March 22nd, 2017
2017 Aperture Summer Open: A Conversation With Eric Gottesman from For Freedoms
Aperture is currently accepting submissions for the 2017 Aperture Summer Open, an open-submission exhibition for which all image-makers are eligible. Entries for the exhibition will be accepted until Wednesday, April 5, 2017, 12:00 noon EST.
Curated by Eric Gottesman, Hank Willis Thomas, and Wyatt Gallery of For Freedoms, an artist-run initiative that uses art as a tool for political engagement, this year’s Summer Open invites photographers to submit work relating to the idea of freedom. Aperture recently spoke with Eric Gottesman about photographic liberation.
Aperture: How can photography, and particularly images relating to freedom, help us envision the future? How do pictures help us see what or who we can be?
Eric Gottesman: Freedom is not one thing and images cannot define any one idea or concept. They help us draw shapes around an idea; they triangulate and circumscribe. The rectangular frame excludes more than what it displays. Perhaps moving away from the limits of a frame, limited as it is by the history of that frame, is the ultimate form of photographic freedom. I’m reminded of the words of the exiled Assata Shakur: “I can tell you more about what freedom isn’t than what it is, because I have never been free.”
Aperture: Recently you organized an exhibition at Aperture, Collective Thinking, For Freedoms. The exhibition examined the notion of collectivity and how it can serve as a model for artists to work together to share a common message to a diverse and global community. How do you think your experience with this exhibition will inform the Summer Open?
Gottesman: There was so much to talk about! It was fascinating to hear how all these different collectives, working in vastly different modes and contexts, could inform each other’s work. As someone put it on the last panel, we all seem to be addressing the same set of ideas from different perspectives. Often there is this idea that how we relate to one another is in competition with how we express and value individual voices. What emerged from the exhibition, and what I hope will inform the Summer Open, is that collectivity and individuality need not compete. They can coexist. And collectivity can even enable individuality. Difference is of value. We can all be weird together.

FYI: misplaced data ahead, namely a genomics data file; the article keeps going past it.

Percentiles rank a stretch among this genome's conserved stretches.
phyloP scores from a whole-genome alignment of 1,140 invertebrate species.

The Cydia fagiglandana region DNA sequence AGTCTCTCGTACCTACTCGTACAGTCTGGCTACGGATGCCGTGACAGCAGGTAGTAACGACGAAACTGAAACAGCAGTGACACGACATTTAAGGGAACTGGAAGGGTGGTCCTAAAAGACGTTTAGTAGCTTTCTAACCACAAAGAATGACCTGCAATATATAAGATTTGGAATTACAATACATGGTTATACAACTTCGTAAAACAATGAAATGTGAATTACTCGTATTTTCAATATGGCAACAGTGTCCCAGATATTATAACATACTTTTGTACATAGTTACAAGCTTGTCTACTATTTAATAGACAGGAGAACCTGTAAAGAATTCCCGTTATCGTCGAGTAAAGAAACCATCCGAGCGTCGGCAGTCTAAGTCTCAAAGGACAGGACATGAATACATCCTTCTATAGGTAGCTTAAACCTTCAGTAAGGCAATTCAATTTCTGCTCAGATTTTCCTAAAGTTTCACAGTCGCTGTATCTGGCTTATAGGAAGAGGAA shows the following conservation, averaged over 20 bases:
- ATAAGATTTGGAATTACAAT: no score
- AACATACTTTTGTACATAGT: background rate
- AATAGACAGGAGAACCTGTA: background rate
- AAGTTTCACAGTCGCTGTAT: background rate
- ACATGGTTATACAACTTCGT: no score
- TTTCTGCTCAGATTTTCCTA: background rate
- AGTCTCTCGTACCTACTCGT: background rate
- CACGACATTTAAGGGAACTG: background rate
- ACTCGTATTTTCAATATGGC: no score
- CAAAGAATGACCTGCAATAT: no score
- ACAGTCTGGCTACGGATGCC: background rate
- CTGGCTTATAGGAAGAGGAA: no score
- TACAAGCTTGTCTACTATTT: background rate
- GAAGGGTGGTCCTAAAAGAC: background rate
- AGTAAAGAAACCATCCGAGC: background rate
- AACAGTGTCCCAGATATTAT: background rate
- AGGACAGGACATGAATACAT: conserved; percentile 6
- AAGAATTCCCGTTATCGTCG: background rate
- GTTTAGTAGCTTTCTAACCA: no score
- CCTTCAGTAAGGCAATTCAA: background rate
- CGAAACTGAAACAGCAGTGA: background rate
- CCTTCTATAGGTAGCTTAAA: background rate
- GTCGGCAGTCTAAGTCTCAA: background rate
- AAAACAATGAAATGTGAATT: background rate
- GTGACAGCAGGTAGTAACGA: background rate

Aperture: Considering the current conversations about human rights, climate change, capitalism, and corruption, it feels like representations of freedom are always negative. Does it have to be so?
Gottesman: No. Liberation can be celebratory. It is important to think about both what we must free ourselves from and also what true, utopic freedom might look like. Being free can mean throwing off an oppressive system that prevents us from loving who we love. Or it can mean having an orgy. Or it can mean loving one person for the rest of your life. Or all of these things. It all depends.
Aperture: For Freedoms is an explicitly political arts organization involved in U.S. politics. Clearly, you believe in the power of images to effect change. What do you want to tell artists (from all around the world, not just the U.S.) who are thinking about submitting to the Summer Open?
Gottesman: I think it is a very complicated equation to go from a photograph to social change and it rarely has anything to do with the intention of the photographer. It is more often the case nowadays that images coincide with historical events and can inadvertently contribute to larger movements. The power of photography is not in what it can do but in what we can see through it. I hope those who contribute to the Summer Open will show us something that they see that has never been seen before. We are only explicitly political because we say we want to be explicitly political. What do you want to be? Why do you do what you do?
Aperture: What kinds of images are you hoping to see when reviewing submissions?
Gottesman: I hope we see images that surprise us. I love photographs that completely confound any ideas I have previously had. Blow our minds.